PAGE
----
We rented the 2-bedroom chalet for 100 dollars Canadian per day. It was an excellent place to stay with all the comforts of home right down to the coffee pot. Our main contact was Jean Claude, VE2XY. He made all the arrangements to rent the chalet and is the key individual at the club station. He lives so close to the club station that you can see his antennas from there.
Call signs used : Dave: WJ2O/VE2, VE2NRK
John: WB2K/VE2, VE2TJA
We Arrived. After many long hours of driving through the night it’s nice to see we arrived in Sept-Îles.
The River. Up here the river is so wide you could mistake it for the Ocean because you can’t see the other side.
Club members. Here are the local hams who gave us a lot of assistance during our visit. (left to right) Jean Paul, VE2UA, Dominique, VE2DMG and Rod, VE2NN.
This is the back of the club station and what the tower looked like when we first arrived. That is John at the base.
Inside the spacious club house. (left to right) John, WB2K, Jean Paul, VE2UA, Rod, VE2NN and Dominique, VE2DMG.
Assembling the Mosley PRO-37 that we brought and gave to the club.
John (WB2K) did all the tower work on a very cold windy day. I’m sure his fingers were frozen.
All set and ready to contest.
Beverage feed point.
At the club station we strung out beverages in 3 different directions. The switching is performed in this box.
Everything was a blur, I only remember being cold and wanting to be inside.
John (WB2K) took time to snap some shots too.
John (WB2K) testing the antenna and the whole setup.
Station 1 was ready for operation
We had lots of aluminum to unload from the van.
Chalet in Canada.
Interior of the chalet we used as our radio shack.
Back of the chalet
John (WB2K) pulling antenna sections. Antenna assembly is fun!
Dave clowning around. We had a bit of a problem as our original mast did not handle the weight.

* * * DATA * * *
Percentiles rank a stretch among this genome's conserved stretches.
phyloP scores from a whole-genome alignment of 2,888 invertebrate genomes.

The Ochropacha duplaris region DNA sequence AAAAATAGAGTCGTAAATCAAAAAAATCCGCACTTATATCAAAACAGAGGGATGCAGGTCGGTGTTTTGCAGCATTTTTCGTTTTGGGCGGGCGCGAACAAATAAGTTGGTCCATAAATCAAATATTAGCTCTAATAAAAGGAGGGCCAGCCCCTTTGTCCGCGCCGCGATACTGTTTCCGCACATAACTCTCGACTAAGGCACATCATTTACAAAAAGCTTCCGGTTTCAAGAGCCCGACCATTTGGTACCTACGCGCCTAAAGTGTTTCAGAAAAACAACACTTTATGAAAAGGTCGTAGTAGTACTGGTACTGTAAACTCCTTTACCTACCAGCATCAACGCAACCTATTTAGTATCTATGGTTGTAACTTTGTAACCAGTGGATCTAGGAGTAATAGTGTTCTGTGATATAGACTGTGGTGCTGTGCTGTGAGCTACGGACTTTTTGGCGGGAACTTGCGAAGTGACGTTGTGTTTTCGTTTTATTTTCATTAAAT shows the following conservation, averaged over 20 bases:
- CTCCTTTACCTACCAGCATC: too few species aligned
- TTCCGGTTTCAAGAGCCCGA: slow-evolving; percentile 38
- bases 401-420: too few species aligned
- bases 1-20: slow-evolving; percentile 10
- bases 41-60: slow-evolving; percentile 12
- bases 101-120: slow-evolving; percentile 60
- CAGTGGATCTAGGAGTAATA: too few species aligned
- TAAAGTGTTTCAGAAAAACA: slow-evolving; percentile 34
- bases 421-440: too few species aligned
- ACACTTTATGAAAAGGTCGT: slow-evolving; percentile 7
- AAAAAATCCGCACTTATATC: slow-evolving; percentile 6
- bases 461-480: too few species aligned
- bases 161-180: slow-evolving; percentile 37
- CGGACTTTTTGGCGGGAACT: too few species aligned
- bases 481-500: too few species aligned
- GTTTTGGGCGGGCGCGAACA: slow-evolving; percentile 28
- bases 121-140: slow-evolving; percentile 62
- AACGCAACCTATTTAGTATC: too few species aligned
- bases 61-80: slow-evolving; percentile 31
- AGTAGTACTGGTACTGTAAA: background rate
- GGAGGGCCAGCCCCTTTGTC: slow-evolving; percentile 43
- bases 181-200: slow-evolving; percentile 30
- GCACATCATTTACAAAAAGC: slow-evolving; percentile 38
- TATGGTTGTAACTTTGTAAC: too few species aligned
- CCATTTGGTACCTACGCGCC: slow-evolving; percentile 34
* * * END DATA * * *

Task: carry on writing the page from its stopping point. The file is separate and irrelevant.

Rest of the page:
In the foreground the Butternut HF-2V and the Mosley TA-33 out by the river.
Mosley TA-33 erected near the chalet.
Station 2 ready.
John operating at the club station.
Dave (VE2NRK) operating station 2 (The Chalet)
John (WB2K) packing the Mosley TA-33 back on the van.
WJ2O/VE2 – VE2NRK QSL Card Front
WJ2O/VE2 – VE2NRK QSL Card Back
There is a reciprocal agreement between the United States and Canada that allows us to operate in each other’s country without any licensing or notification requirement whatsoever.
John and I wanted to see if we could get our Canadian licenses anyway. We made arrangements to take the test in Kingston, Ontario a couple of months before the trip. Our Canadian VE, Bernard Bardsall, VE2NB, administered the tests from his home. First you are given a basic exam followed by 12 wpm code test and then the Advanced exam. Much to our surprise, we passed. About a month later our licenses came in the mail. We registered our station location as Sept-Îles so we would be issued VE2 calls.
Certificate of proficiency in amateur radio.
Radio Station License for WJ2O/VE2 – VE2NRK.
Trip Statistics Report
Sept-Îles, Quebec, Canada. Two stations were set up, one at the local club station which was right on the edge of town and another at a chalet about 15 miles NE of Sept-Îles. We drove North with a van chucked full of equipment and antennas. We permanently installed a Mosley beam at the club station with a lot of help from the local hams.
John operating at the club.
Station 1 (Club)
Yaesu FT-1000 Transceiver
Alpha 87A Amplifier
Toshiba Portable 386-SX Computer
K1EA Voice Digitiser
Mosley PRO-37 Beam
1/4 Wave Dipoles on 40 through 160
3 Beverages with K2ZJ Beverage Box
Station 2 (Chalet)
Kenwood TS-940 Transceiver
Alpha 76A Amplifier
486 DX Laptop Computer
Home-Brew Voice Digitiser
Mosley TA-33 Beam
HF2-V Butternut Vertical with 160 add on coil
Beverage with K2ZJ Beverage Box
We drove 7 hours non-stop from my home in upstate New York upstate to Quebec, Canada.